“What is happening to Stonehenge does not reflect the increasing accord that is supposed to come from progress and rationality.”Christopher Chippindale, Stonehenge Complete, 1985

Last month, £10 million of lottery money was awarded for the building of new visitor facilities for Stonehenge, to be sited a mile and half west at Airman’s Corner, with a transit system to a drop-off point near the stones, enabling the current car park to be removed. “We want to get rid of the traffic and modern clutter,” said an English Heritage spokesman. “At the moment we are not doing it justice.” EH still has to find a third of the £27.5 million total cost of the project, which received planning permission in June despite high-level criticism of how it will integrate into the landscape.

Marcus Binney, architecture correspondent of The Times (a London newspaper), produced a thundering response to the EH plan to “turn Stonehenge into a toy-town with visitors approaching in dinky electric vehicles”. “Will the Heritage Lottery never learn?” he wrote. “While Britain’s heritage crumbles it fiddlefaddles with daft and hideously expensive interpretation and exhibition centres, doing increasingly more harm than good with its politically correct schemes which have no place in an era when money should be concentrated on essentials and emergencies”, on “front-line rescue of natural and man-made heritage, and not on frills and embellishments.”
Quite so. Once it’s gone, it’s gone and no amount of replicas and substitutes will make up for that. The Ministry’s management of Stonehenge has never inspired confidence. After the stones were gifted to the nation an archæological dig was carried out in the 1920’s. It was carried out so incompetently that it amounted to the destruction of one half of the site while recovering hardly any useful data. Conservation interests have battled ever since for attention against the insatiable demands of the tourist industry. When the Antrobus family owned the stones, access was eventually controlled for the first time with fencing and a gate, but as much for the site’s protection as for private profit. Under public ownership, ostensibly in the public interest, the locusts must go where they will. Numbers are now so huge – three times what they were 50 years ago – that since 1978 the stones themselves have been roped off and the trippers have to traipse past and gawp from a distance. The average visitor spends just 20 minutes at the site. Official reports have seriously attempted to argue that a loss of real archæology can be offset against new access arrangements to produce a net positive outcome for the nation’s cultural heritage. Or at least for the EH bank balance. This is the organisation, remember, whose past chairman suggested letting out the catering to McDonalds.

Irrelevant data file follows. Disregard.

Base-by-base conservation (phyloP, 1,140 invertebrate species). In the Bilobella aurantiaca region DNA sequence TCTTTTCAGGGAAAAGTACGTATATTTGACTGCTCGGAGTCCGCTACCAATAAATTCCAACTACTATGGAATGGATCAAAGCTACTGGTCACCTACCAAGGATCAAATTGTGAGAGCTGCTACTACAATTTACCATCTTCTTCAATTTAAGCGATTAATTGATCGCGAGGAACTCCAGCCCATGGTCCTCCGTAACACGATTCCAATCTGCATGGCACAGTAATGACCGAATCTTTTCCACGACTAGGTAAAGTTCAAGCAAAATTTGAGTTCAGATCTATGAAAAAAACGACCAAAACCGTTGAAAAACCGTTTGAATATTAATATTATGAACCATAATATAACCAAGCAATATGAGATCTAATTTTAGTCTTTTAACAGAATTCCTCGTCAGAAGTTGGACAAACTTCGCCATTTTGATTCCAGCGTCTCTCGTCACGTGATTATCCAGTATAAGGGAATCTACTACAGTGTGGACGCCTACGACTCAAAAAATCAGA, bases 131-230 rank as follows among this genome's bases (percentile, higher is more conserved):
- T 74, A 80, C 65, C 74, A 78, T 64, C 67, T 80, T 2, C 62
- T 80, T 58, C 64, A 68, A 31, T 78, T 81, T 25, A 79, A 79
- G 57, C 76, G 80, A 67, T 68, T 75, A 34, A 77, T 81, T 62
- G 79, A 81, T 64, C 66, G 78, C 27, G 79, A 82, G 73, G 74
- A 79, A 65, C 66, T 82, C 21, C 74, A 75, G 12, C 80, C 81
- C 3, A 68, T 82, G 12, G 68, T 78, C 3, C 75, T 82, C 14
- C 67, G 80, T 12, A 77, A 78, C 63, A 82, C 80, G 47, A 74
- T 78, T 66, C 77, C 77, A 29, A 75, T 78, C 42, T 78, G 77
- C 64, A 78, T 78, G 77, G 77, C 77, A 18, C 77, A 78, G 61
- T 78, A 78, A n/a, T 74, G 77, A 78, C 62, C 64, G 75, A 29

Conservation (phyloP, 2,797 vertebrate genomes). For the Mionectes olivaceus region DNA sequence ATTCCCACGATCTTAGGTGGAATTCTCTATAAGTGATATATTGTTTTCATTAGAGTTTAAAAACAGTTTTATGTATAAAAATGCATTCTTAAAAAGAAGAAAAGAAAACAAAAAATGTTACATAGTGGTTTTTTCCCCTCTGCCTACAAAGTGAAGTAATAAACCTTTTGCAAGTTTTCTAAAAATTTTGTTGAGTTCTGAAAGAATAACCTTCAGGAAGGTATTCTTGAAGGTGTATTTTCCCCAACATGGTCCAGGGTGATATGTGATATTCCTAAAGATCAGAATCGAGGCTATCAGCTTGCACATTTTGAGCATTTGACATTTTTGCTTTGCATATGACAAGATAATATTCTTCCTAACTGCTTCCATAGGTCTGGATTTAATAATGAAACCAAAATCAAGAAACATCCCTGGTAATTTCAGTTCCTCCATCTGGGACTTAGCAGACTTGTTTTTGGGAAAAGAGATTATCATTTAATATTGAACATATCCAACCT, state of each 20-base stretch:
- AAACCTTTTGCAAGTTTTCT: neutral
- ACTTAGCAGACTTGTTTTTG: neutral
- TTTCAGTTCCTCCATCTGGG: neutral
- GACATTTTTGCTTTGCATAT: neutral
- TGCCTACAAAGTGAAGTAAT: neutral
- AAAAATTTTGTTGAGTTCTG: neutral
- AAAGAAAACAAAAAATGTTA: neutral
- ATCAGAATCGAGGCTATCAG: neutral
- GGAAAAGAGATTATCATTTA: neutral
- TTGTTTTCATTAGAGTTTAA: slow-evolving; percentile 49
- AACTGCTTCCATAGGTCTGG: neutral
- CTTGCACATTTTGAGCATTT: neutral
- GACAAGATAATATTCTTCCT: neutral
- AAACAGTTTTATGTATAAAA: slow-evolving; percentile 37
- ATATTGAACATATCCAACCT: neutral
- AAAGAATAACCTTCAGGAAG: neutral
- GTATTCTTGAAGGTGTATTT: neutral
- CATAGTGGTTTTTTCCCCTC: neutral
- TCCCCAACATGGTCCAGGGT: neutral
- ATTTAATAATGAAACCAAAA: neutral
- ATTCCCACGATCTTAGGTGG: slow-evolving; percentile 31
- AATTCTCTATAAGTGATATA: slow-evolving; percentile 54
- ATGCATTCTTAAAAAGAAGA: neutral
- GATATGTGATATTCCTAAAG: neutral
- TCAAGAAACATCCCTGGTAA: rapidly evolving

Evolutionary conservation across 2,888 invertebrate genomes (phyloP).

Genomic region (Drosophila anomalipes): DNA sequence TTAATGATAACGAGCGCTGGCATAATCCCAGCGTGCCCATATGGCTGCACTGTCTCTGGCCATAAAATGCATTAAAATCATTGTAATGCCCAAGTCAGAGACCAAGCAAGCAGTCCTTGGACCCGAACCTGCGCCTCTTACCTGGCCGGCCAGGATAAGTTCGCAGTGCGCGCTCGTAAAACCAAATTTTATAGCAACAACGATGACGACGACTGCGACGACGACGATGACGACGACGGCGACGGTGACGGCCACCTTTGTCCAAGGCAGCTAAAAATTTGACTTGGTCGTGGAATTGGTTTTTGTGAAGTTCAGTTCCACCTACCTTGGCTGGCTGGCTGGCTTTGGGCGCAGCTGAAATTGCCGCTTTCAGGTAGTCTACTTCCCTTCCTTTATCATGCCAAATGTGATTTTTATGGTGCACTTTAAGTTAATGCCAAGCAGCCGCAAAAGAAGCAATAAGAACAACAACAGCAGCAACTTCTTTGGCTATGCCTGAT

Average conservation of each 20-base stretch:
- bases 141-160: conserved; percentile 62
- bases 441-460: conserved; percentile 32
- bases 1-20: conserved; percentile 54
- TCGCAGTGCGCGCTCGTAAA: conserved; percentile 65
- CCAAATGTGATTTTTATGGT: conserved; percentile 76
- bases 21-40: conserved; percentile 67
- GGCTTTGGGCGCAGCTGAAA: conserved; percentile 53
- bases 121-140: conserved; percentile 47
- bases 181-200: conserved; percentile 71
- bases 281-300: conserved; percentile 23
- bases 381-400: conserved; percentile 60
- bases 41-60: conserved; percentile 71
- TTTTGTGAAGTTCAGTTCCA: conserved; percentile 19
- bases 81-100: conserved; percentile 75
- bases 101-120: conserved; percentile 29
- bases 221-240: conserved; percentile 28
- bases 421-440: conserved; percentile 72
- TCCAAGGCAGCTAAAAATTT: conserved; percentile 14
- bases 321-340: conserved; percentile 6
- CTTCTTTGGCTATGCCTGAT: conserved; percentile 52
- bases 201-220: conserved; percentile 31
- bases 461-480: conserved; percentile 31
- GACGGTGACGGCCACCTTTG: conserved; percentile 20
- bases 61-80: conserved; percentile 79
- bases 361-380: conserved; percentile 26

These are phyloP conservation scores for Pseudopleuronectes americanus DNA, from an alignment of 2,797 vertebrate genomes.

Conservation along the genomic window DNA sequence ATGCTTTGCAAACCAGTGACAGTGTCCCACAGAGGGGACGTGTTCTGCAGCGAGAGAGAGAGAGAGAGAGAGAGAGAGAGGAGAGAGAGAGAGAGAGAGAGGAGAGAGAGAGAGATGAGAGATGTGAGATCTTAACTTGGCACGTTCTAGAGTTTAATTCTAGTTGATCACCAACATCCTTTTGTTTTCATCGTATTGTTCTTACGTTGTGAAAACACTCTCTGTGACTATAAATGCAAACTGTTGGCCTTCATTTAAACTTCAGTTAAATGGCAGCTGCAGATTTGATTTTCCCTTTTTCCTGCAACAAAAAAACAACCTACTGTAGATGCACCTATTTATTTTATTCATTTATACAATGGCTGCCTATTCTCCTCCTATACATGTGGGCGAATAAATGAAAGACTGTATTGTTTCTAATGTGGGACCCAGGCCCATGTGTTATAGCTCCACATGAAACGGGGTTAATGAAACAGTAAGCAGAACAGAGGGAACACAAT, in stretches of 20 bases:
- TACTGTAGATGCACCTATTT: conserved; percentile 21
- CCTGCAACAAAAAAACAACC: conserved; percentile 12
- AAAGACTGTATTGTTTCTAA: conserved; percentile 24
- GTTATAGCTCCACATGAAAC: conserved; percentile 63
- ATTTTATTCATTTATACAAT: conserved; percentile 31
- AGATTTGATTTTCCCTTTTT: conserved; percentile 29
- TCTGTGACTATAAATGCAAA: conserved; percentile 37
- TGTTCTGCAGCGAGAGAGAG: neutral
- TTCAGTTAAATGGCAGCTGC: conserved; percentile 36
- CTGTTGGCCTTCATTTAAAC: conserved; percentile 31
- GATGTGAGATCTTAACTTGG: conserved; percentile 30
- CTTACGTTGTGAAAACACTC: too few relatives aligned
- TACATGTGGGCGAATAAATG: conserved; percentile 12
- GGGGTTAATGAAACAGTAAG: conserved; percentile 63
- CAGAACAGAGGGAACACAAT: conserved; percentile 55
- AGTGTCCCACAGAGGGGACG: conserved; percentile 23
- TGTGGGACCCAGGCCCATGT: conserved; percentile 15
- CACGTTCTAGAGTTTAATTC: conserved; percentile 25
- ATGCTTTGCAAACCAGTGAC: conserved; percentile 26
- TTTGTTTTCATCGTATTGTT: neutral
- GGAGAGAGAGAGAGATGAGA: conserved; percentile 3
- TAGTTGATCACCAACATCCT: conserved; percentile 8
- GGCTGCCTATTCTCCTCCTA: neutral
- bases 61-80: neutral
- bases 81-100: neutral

Stonehenge is pivotal in more ways than the purely geographical. It marks the point where all the escalating agendas of destructive transformation in Wessex converge. The road lobby is one of the most persistent arguers, demanding the dualling of the A303, its diversion or undergrounding, all so that Londoners are not held up by bottlenecks in their mad dash down to the weekend cottage in Cornwall. It finds a ready ally in EH, incensed by the fact that drivers can get a great view of the stones without paying a penny. That, rather than air pollution, is what the talk of removing the roads on Stonehenge Down is really about. Having been there for generations they are arguably part of the history EH was supposedly set up to defend. To remove them is as unhistorical as the ‘restorations’ of ancient Athens and Rome that erased mediæval structures whose story seemingly got in the way of the official line. Our Ministry of Works did much the same in the 60’s with its heavy-handed stripping back of the friary sites in Gloucester to their bland mediæval skeletons.